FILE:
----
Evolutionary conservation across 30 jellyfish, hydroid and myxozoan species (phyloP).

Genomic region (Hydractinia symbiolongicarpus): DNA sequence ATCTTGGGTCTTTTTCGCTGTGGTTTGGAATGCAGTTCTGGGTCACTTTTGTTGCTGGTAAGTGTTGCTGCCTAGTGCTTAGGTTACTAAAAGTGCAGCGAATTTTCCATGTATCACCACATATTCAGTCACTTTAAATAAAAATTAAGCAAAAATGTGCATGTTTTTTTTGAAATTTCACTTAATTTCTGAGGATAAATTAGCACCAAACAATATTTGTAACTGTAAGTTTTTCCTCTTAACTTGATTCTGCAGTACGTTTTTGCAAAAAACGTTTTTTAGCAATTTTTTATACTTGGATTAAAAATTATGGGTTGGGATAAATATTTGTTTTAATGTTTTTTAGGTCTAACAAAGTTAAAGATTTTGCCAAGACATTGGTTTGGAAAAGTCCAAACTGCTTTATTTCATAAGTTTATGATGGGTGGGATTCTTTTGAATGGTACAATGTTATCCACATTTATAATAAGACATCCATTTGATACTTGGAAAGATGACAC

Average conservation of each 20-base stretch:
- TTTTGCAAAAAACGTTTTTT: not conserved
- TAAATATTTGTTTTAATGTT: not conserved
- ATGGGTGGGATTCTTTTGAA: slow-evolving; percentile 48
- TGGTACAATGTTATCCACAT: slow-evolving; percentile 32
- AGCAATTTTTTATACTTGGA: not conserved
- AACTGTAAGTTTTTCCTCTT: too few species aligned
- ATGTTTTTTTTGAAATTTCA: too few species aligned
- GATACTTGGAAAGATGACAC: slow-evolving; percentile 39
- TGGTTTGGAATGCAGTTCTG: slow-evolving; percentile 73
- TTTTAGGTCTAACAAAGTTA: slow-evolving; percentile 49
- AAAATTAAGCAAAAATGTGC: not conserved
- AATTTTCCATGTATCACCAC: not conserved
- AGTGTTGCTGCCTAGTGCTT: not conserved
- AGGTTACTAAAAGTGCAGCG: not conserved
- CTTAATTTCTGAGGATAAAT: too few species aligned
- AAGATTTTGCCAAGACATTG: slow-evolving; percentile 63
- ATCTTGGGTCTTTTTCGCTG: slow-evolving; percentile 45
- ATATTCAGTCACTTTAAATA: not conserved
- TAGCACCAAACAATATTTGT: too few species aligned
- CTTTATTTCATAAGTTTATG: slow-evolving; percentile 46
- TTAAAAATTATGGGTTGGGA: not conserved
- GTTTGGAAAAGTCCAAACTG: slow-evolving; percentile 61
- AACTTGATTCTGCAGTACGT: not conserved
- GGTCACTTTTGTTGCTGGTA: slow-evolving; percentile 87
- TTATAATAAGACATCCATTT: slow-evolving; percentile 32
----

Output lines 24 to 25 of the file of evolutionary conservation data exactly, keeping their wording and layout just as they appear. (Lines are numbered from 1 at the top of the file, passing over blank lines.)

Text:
- TTAAAAATTATGGGTTGGGA: not conserved
- GTTTGGAAAAGTCCAAACTG: slow-evolving; percentile 61